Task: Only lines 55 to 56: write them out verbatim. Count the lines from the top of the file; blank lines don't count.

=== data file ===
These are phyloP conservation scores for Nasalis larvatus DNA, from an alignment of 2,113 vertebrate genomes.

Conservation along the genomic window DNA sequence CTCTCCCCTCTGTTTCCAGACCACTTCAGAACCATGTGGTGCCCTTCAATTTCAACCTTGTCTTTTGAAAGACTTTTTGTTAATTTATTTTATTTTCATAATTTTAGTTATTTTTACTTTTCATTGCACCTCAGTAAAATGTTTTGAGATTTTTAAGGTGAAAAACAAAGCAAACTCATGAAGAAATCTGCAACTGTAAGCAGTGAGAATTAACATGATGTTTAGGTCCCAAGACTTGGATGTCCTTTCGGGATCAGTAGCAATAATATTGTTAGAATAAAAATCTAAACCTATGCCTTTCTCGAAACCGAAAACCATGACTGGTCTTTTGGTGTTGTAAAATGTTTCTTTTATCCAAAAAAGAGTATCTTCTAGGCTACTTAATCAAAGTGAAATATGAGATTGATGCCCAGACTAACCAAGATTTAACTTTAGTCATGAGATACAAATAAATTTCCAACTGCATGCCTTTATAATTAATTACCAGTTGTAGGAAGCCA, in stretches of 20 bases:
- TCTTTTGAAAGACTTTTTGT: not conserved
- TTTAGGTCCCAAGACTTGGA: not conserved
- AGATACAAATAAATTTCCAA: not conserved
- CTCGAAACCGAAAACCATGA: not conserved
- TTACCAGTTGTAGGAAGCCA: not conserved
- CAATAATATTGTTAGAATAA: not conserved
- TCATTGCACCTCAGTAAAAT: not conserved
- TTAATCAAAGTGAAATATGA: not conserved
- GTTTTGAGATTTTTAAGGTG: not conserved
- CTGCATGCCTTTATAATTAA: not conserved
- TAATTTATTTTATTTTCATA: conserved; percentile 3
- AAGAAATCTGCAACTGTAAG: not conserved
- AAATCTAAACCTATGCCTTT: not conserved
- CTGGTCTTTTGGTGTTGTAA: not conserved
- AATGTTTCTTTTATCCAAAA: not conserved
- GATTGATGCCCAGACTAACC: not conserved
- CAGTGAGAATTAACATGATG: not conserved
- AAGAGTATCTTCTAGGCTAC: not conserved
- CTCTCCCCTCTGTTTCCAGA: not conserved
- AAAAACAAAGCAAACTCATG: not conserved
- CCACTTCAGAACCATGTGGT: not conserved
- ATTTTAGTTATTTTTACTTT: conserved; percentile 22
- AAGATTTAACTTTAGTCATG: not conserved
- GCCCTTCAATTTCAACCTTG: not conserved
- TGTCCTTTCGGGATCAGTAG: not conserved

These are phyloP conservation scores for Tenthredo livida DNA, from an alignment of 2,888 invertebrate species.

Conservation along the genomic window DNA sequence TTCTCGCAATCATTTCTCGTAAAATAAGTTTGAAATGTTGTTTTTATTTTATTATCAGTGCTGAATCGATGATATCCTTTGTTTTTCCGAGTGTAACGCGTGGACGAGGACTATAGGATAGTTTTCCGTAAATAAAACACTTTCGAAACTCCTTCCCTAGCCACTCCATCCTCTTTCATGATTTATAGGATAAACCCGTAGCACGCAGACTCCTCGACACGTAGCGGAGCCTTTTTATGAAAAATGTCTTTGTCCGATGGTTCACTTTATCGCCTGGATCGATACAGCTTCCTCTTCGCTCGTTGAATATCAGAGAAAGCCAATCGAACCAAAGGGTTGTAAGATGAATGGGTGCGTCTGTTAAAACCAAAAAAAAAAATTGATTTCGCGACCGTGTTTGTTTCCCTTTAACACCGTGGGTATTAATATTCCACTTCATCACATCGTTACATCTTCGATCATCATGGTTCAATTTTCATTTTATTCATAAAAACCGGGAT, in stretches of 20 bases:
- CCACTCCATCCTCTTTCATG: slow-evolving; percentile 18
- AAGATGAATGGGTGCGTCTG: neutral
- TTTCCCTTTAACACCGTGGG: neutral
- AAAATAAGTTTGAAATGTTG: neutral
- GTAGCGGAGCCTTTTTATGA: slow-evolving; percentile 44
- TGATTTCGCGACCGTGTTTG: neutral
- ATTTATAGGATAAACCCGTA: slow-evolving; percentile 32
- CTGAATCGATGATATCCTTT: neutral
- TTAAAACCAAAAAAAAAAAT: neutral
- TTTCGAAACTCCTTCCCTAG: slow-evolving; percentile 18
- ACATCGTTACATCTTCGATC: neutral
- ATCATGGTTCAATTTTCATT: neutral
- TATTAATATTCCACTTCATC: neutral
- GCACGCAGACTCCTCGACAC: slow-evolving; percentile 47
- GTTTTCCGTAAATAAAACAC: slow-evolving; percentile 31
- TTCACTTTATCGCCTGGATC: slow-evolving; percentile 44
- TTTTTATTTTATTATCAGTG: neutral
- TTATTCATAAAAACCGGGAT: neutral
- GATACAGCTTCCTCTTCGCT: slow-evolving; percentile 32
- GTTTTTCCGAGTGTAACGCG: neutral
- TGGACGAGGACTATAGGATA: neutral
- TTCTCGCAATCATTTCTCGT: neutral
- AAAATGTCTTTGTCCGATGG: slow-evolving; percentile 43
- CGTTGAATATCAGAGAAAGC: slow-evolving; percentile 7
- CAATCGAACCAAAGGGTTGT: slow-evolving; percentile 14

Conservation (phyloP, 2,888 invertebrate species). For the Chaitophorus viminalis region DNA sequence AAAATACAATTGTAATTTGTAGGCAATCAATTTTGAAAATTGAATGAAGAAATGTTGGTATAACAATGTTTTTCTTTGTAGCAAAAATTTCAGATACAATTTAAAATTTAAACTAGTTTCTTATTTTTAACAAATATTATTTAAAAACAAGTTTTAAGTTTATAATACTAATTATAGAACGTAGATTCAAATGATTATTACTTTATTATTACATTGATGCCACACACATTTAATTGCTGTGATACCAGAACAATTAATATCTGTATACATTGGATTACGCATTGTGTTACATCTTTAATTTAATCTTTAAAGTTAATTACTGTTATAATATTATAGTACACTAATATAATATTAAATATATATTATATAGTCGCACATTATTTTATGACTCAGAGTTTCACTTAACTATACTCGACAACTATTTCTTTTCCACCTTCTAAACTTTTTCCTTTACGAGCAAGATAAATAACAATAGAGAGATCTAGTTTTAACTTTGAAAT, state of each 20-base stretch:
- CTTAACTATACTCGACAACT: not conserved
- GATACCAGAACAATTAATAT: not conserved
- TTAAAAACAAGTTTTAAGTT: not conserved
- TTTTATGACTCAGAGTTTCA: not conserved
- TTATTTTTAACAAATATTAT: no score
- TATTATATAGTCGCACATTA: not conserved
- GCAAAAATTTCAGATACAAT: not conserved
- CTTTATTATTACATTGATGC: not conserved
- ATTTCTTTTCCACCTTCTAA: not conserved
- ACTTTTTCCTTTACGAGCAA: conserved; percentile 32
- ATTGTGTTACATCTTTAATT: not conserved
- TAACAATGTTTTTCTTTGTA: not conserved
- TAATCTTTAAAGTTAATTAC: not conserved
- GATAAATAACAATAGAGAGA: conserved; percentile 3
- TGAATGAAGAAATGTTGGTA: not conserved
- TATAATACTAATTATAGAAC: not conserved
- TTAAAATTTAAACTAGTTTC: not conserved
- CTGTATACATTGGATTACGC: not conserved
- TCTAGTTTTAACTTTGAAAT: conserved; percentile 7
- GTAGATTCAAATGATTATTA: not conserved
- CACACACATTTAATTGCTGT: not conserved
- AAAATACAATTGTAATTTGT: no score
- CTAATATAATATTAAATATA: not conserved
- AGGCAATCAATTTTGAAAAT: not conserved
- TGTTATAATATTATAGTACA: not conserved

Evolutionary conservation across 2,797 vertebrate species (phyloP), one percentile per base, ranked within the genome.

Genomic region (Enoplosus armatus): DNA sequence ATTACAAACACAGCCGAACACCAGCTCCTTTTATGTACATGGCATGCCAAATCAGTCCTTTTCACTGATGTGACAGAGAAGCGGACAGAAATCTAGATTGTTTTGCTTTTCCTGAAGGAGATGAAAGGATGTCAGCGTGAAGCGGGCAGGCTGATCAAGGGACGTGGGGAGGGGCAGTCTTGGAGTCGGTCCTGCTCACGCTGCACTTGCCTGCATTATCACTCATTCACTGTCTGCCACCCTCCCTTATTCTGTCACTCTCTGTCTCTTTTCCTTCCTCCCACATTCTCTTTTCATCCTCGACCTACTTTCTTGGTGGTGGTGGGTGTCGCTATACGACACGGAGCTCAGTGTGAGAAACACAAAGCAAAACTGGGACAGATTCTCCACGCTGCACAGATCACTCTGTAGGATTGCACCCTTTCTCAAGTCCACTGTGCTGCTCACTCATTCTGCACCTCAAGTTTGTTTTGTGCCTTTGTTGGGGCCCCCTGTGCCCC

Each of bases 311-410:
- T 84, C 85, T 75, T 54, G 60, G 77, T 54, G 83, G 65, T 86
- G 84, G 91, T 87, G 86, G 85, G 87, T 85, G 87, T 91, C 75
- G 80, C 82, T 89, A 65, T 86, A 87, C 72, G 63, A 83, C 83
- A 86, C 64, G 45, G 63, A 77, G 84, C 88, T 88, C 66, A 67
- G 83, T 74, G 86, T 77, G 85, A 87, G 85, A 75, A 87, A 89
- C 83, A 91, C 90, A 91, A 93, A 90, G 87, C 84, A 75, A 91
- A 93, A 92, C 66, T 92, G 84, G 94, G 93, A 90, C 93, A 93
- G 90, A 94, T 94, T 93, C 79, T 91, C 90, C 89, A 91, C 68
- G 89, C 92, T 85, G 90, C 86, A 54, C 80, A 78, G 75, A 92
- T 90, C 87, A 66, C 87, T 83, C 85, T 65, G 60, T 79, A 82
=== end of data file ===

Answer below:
Conservation (phyloP, 2,888 invertebrate species). For the Chaitophorus viminalis region DNA sequence AAAATACAATTGTAATTTGTAGGCAATCAATTTTGAAAATTGAATGAAGAAATGTTGGTATAACAATGTTTTTCTTTGTAGCAAAAATTTCAGATACAATTTAAAATTTAAACTAGTTTCTTATTTTTAACAAATATTATTTAAAAACAAGTTTTAAGTTTATAATACTAATTATAGAACGTAGATTCAAATGATTATTACTTTATTATTACATTGATGCCACACACATTTAATTGCTGTGATACCAGAACAATTAATATCTGTATACATTGGATTACGCATTGTGTTACATCTTTAATTTAATCTTTAAAGTTAATTACTGTTATAATATTATAGTACACTAATATAATATTAAATATATATTATATAGTCGCACATTATTTTATGACTCAGAGTTTCACTTAACTATACTCGACAACTATTTCTTTTCCACCTTCTAAACTTTTTCCTTTACGAGCAAGATAAATAACAATAGAGAGATCTAGTTTTAACTTTGAAAT, state of each 20-base stretch:
- CTTAACTATACTCGACAACT: not conserved